The experiment consisted of removing external onboarding, which most users miss, and integrating internal onboarding, which immersed the client into the application's functionality with the client's own hands. Humans tend to remember things in practice, so the hypothesis consisted of several steps: The user enters the app without an imposed instruction or subscription sale; The user selects the photo they want to edit; The user enters the editor where we help them diversify the photo with different features; The user remembers what is where by clicking on the tools and applying them; The user saves the result, shares it with their friends and starts the circle all over again, but without our tips because they've got it all figured out; Experiments with photos evoke positive emotions in the user, and when they reach certain limits in the app, they sign up for a trial period or buy a full subscription.

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The Photo Instruction Flow was redesigned for the current version of the product and ran a 4-week A/B test on 50% of the audience. Metrics decided to track the same, as these were the ones predicted to grow significantly.

Successful onboarding without skipping steps.

In this version, onboarding did not involve skipping steps and trial subscriptions, so there was no point in tracking these metrics. But trial subscriptions increased 1.35-fold from 13.1% to 17.8%, and bounce rates after the trial decreased 1.29-fold from 42% to 32.5%.

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Not only did conversion to subscriptions increase, but also tool usage: Applying a style to a photo 1.12x from 79% to 89.1%; Use of portrait styles 2.21 times from 19% to 42%; Use of frames 1.9 times from 9% to 17%; Use of segmentation 1.35 times from 51% to 69.2%; Change of background 1.31 times from 47% to 62%.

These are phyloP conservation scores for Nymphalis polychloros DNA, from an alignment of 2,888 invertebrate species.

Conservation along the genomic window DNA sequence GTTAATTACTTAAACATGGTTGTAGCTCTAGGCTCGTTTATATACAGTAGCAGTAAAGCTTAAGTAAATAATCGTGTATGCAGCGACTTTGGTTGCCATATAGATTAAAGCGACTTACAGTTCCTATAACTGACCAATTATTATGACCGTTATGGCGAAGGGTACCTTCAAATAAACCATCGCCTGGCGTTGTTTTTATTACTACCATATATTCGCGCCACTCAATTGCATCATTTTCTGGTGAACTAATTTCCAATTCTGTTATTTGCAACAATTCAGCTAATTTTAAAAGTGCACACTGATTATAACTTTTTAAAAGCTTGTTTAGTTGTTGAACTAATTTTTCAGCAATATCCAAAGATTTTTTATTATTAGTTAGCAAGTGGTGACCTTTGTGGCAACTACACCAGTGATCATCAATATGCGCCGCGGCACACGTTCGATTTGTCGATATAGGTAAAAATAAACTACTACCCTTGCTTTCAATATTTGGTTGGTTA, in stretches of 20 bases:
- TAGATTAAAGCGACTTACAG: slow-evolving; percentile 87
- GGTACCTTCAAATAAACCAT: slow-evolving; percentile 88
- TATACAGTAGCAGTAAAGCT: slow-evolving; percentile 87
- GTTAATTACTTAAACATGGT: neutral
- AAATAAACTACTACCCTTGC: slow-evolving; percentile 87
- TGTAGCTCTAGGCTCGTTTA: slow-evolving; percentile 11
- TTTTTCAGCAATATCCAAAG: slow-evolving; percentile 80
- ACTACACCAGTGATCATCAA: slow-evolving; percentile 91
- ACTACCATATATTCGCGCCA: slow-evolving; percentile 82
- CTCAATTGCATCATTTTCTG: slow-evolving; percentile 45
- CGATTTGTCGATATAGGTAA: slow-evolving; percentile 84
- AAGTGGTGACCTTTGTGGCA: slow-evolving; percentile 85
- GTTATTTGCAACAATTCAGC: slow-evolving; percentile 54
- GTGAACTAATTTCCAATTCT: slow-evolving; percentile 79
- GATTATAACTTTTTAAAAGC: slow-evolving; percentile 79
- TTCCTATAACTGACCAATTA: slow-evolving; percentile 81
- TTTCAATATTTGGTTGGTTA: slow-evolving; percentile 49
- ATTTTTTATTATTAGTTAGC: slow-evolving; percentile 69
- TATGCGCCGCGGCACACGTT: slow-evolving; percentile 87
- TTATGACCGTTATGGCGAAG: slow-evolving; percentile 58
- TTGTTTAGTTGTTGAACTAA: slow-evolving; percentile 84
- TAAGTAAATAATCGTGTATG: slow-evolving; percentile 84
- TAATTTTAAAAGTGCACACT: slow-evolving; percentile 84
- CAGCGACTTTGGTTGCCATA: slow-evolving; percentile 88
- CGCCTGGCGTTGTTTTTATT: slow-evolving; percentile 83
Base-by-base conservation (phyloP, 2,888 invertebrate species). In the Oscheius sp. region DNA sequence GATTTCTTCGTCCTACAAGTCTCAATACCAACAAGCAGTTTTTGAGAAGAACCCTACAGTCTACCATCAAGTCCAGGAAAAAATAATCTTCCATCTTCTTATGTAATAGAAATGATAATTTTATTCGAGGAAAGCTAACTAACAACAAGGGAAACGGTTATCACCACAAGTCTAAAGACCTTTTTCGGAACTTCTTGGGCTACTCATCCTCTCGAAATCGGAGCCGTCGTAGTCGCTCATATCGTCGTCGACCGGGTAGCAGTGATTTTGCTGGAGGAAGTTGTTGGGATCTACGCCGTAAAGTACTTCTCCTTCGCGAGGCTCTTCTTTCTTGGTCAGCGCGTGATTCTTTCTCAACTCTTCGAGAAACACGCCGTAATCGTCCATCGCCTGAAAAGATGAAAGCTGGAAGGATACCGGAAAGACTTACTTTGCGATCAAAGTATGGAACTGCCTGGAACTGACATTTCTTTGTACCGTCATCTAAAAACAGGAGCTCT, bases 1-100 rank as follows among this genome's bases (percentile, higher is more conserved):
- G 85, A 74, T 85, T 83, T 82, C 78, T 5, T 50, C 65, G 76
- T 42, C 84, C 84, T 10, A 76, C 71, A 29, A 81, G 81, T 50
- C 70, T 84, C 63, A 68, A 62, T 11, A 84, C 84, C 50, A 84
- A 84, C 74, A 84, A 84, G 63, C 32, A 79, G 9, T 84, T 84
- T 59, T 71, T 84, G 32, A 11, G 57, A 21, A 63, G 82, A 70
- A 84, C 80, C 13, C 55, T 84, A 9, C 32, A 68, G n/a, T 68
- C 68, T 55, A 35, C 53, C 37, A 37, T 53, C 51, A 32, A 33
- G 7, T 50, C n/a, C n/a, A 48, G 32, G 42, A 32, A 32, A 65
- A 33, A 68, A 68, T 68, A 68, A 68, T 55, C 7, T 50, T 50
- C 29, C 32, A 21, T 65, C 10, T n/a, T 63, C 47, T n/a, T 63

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As a result, we were able not only to increase the figures, but also to prove that it is possible to approach the problem from different angles. We will be able to find out how this solution will prove itself when increasing the functionality in the product only in the future.

Figma screens.

You can see all the screens and flows that our team has developed in the Figma preview or by clicking on this link. The screens were developed before the design team switched to Auto-Layouts, which were added to Figma in November 2020.

Article credits.

The list of persons reflects those who provided support and cooperation in the process of developing the feature and the article. Also the list indicates all those who are responsible for the content of the article.

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Aleksei Matveev

Senior Product Designer

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Aliaksei Keda

Chief Design Officer

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Alena Slobodianiuk

Chief Product Officer